The impact of what flooring choices you make in your home and how it affects your health and safety is an active area of scientific research.
The recent studies on this subject have revealed some interesting results. While the common belief that carpet harbors contaminants that can cause allergic reactions is true, a well cleaned and maintained carpet may actually work as a filter for these airborne allergens.
The Carpet and Rug Institute (CRI) has a number of very interesting studies that Action Carpet Care thinks you should be aware of.
Here are 3 of the studies you might find interesting when deciding on new floor surfaces:
* The first is a study done in 23 countries that looked at individuals that had carpeted and non-carpeted bedrooms to determine in which type of rooms people have less allergic reactions. The study revealed that individuals who had carpeted bedrooms had lower allergic reactions to contaminants in the air than did those with non-carpeted bedrooms!
* The second study examined asthmatic children in carpeted schools, non-carpeted schools, carpeted bedrooms and non-carpeted bedrooms. Researchers found that those children that had carpeted bedrooms had much less severe symptoms and used less medication than all three of the other groups.
* The third study looked at the protective influences of carpet in bedrooms for those children who suffer from asthma. Researchers again found that the filter-like capabilities of carpet in the bedroom allowed the children to use lower levels of medication to deal with their asthma than children in non-carpeted bedrooms.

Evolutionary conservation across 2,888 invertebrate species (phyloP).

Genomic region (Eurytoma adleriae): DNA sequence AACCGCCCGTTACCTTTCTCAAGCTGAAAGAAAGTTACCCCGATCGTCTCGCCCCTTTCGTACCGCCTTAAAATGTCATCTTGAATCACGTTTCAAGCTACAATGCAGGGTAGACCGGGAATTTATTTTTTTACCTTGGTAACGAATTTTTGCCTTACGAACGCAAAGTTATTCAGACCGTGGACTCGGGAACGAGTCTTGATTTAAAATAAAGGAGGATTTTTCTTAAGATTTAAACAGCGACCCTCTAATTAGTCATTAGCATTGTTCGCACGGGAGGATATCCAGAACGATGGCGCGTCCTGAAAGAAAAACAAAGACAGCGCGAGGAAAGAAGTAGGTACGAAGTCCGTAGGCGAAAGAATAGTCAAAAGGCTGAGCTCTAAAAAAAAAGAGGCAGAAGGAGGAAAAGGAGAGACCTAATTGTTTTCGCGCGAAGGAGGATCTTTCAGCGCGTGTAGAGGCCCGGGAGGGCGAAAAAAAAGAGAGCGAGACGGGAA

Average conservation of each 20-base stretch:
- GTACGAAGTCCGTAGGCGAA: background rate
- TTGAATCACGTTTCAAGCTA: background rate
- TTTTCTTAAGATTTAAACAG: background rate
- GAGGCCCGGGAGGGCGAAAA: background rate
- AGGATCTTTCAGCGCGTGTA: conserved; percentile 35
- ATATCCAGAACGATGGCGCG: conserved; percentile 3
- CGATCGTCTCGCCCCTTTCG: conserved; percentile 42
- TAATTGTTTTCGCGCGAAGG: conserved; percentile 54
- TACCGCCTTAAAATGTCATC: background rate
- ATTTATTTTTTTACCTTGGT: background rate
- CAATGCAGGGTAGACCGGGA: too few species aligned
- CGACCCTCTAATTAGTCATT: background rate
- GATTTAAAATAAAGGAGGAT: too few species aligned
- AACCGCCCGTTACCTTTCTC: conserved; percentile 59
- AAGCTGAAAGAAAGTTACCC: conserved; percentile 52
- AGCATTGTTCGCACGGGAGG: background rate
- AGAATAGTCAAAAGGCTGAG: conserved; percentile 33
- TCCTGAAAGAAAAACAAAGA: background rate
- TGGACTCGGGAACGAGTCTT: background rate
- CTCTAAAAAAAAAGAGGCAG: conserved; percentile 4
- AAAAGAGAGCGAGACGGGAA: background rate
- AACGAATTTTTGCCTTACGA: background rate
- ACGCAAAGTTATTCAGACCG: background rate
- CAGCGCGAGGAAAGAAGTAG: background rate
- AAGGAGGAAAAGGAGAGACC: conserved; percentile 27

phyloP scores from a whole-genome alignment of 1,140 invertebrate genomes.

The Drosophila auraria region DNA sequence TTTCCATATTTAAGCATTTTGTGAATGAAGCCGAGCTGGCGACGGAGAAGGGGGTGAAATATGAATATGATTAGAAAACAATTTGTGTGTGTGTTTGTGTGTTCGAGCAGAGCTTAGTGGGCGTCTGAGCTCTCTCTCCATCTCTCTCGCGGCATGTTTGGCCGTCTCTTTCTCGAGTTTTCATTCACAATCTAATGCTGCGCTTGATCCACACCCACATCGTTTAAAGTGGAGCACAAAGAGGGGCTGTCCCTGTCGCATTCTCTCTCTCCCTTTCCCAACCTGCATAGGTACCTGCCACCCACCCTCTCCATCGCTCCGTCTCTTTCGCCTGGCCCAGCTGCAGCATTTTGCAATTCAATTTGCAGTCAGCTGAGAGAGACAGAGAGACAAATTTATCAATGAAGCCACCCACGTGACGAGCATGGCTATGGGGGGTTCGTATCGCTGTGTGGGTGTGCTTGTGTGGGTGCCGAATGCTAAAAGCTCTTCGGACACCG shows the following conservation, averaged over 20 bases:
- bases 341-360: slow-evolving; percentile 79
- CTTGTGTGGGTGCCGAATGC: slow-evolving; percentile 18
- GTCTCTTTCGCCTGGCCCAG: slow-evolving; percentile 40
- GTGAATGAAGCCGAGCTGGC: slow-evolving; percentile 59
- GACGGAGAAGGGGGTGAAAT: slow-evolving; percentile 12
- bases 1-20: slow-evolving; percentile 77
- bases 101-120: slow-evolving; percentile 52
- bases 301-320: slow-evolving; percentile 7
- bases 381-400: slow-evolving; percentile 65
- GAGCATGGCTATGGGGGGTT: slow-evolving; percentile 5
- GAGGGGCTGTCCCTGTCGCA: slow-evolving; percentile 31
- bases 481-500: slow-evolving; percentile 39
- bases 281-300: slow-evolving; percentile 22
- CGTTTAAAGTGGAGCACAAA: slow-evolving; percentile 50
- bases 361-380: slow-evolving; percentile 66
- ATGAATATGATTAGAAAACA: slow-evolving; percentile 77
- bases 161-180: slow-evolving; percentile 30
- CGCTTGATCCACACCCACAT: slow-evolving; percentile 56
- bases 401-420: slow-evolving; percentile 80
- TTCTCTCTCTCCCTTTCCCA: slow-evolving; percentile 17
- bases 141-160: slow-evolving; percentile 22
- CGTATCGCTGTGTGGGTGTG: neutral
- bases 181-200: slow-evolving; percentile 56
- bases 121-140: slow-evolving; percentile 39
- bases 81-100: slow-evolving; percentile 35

The current evidence shows that some aspects of carpets can benefit the health and safety of occupants, while other aspects can contribute to illness and injury. Based on the currently available data and professional judgment, the
National Center for Healthy Housing offers the following recommendations regarding maintaining, cleaning, and replacing carpets to promote a healthy home environment:
1) Avoid installing wall-to-wall carpeting in bathrooms, kitchens, laundry rooms, basements, or other damp areas. Choose area rugs in these rooms instead and wash them frequently, or use hard flooring with
non-skid features. Choose water-resistant floors in basements, below-grade rooms or slab-on-grade construction, where moisture is a potential problem.
• Consider not installing wall-to-wall carpeting in a bedroom for a person who has asthma or allergies, especially a person who is sensitive to pet dander and dust mites.
2) If you have carpeting, purchase a quality vacuum that has a High Efficiency Particulate Air (HEPA) filter or high efficiency filter and use it weekly or at least every other week. Multiple passes with the vacuum are recommended. One minute per square yard of carpet is a good starting point. More time may be
needed for very dirty carpet, shag carpet, or those with thick pile.
Bottom line, carpet can still be a healthy choice as long as it is maintained correctly.